An international team of scientists conducting a global search for hypervirulent strains of Salmonella , the most common cause of infection, hospitalization, and death due to foodborne illness in the U.S., have developed a way to force the normally stealthy bacteria to reveal its biological weaponry before infection.
Antibiotics are mixed with animal feed to help livestock, pigs and chickens put on weight and stay healthy in crowded barns. Scientists have warned that this routine use leads to the growth of antibiotic-resistant germs that can be passed to humans. Now the Food and Drug Administration is weighing in on the matter, calling on drug companies to help limit the use antibiotics.
Bacteria adapt to habitats through random genetic mutations and gene exchange. But how does an advantageous mutation spread from a bacterium to a population? Does the gene sweep through a population or does an individual bacterium obtain the gene, then replicate its genome to form an adapted population? Researchers at Massachusetts Institute of Technology show that genes can sweep through populations, indicating that the process of evolution in bacteria is very similar to that of sexual eukaryotes.
A group of Chinese and Australian scientists have developed a handheld, battery-powered plasma-producing device that can rid skin of bacteria in an instant. Driven by a 12 V battery, the plasma flashlight doesn't require any external generator or wall power, it also doesn't require any external gas feed or handling system.
Therapeutic proteins, which provide cutting-edge treatments of cancer, diabetes, and countless other diseases, are among today's most widely consumed biopharmaceuticals. By introducing bottom-up carbohydrate engineering into common bacterial cells, Cornell University researchers have discovered a way to make these drugs cheaper and safer.
Joint BioEnergy Institute researchers have developed a dynamic sensor-regulator system that can detect metabolic changes in microbes during the production of fatty acid-based fuels or chemicals and control the expression of genes affecting that production. The result in one demonstration was a threefold increase in the microbial production of biodiesel from glucose.
Without fungi and microbes to break down dead trees and leaf litter in nature, the forest floor might look like a scene from television's "Hoarders." Massive-scale genome sequencing projects being carried out at the Joint Genome Institute highlight the importance of learning how the cellulose, hemicellulose, and lignin that serve as a plant's infrastructure can be broken down by these forest organisms to extract needed nutrients.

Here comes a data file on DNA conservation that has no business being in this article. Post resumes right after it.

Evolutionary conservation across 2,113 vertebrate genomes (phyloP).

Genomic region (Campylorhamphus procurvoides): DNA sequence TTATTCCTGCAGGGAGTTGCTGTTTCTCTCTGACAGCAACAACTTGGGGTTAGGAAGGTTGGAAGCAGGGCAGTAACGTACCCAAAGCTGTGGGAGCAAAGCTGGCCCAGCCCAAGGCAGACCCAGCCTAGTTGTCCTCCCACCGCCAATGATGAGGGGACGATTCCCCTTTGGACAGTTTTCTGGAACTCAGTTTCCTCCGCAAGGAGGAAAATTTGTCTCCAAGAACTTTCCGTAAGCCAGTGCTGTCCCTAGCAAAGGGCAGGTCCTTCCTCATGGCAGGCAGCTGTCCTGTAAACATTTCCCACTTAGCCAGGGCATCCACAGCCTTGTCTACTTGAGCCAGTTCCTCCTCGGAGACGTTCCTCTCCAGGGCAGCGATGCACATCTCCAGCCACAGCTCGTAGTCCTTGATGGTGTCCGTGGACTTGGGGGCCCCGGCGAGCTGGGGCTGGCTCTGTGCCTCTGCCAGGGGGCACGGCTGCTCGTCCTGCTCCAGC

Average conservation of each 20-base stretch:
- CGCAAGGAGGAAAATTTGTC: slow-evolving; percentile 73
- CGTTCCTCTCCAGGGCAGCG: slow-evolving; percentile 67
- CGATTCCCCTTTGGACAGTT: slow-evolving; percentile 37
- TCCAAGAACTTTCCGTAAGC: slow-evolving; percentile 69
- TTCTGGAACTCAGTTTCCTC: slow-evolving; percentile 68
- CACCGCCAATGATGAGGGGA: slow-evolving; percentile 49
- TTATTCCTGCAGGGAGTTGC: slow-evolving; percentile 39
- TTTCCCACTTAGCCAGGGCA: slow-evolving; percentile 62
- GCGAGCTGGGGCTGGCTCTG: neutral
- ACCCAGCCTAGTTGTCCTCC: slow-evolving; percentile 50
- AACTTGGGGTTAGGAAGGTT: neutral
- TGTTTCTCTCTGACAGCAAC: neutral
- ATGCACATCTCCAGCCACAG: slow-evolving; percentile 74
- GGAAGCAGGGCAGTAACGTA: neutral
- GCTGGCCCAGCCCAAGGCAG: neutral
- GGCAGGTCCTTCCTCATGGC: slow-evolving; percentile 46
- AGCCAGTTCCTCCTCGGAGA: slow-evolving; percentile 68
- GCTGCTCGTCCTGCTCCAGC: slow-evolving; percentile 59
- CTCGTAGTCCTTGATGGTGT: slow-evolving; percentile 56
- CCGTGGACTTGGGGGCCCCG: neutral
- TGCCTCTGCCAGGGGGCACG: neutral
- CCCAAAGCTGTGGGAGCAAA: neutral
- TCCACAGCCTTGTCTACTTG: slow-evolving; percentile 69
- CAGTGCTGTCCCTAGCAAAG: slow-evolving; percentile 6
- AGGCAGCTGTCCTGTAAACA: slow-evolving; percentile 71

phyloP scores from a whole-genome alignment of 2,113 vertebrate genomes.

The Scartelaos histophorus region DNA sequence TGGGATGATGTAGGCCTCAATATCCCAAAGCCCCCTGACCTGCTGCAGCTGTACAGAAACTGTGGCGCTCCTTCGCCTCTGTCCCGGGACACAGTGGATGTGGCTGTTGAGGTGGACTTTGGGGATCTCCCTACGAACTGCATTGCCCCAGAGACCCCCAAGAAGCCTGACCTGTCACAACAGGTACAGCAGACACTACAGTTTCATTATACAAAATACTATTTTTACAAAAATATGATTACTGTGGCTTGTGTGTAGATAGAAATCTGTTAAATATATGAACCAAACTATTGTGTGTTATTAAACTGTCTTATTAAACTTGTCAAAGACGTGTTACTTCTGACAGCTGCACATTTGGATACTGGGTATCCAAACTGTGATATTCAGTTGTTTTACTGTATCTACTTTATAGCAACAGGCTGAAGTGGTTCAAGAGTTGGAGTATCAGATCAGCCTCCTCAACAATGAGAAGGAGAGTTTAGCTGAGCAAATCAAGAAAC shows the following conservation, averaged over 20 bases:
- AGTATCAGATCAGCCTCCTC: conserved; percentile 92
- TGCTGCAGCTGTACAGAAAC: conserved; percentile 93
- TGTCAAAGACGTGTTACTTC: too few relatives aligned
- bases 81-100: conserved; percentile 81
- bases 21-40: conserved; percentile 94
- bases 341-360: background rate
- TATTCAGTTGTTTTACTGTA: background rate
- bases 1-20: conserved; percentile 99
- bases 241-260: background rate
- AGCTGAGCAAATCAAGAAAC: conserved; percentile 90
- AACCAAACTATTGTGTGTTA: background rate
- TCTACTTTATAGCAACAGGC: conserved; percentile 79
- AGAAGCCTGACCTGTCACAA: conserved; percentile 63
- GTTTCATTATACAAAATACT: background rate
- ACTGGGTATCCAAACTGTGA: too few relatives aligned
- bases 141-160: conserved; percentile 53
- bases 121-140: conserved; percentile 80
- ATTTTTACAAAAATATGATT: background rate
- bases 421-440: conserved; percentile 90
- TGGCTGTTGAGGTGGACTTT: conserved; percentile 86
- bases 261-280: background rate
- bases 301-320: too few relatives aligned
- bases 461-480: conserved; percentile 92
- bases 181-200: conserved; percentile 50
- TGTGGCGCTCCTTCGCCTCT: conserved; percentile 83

In search of ways to fight antibiotic-resistant bacteria, Australian scientists are analyzing synthetic antimicrobial skin secretions of Australian Green-Eyed and Growling Grass frogs. These two species were selected because peptides secreted from their skin form a defense to a broad spectrum of bacteria including Staphylococcus .
A research group in Japan have synthesized graphene by reducing graphene oxide using microorganisms extracted from a local river. The method was inspired by a recent report showing that graphene oxide behaves as a terminal electron acceptor for bacteria.
Researchers working at SLAC National Accelerator Laboratory have used powerful X-rays to help decipher how certain natural antibiotics defy a longstanding set of chemical rules—a mechanism that has baffled organic chemists for decades.
Using a new model to explain how mammalian cells establish the sense of direction necessary to move, researchers at the University of Texas have predicted how bacteria like Escherichia coli that cause food poisoning can hijack a cell’s sense of direction. They then confirmed those predictions in living cells.
Researchers from the University of California, Los Angeles have developed a new cell phone-based fluorescent imaging and sensing platform that can detect the presence of the bacterium Escherichia coli in food and water.
Life inside the human body sometimes looks like life on the high seas in the 1960s, when pirates hijacked foreign vessels in search of precious metals. For Neisseria bacteria, which can cause gonorrhea and meningitis, the booty is not gold or silver but plain old iron. Until recently, scientists did not understand how these bacterial snatch iron from healthy human cells, where a protein called transferrin bind the metal in a molecular bear hug.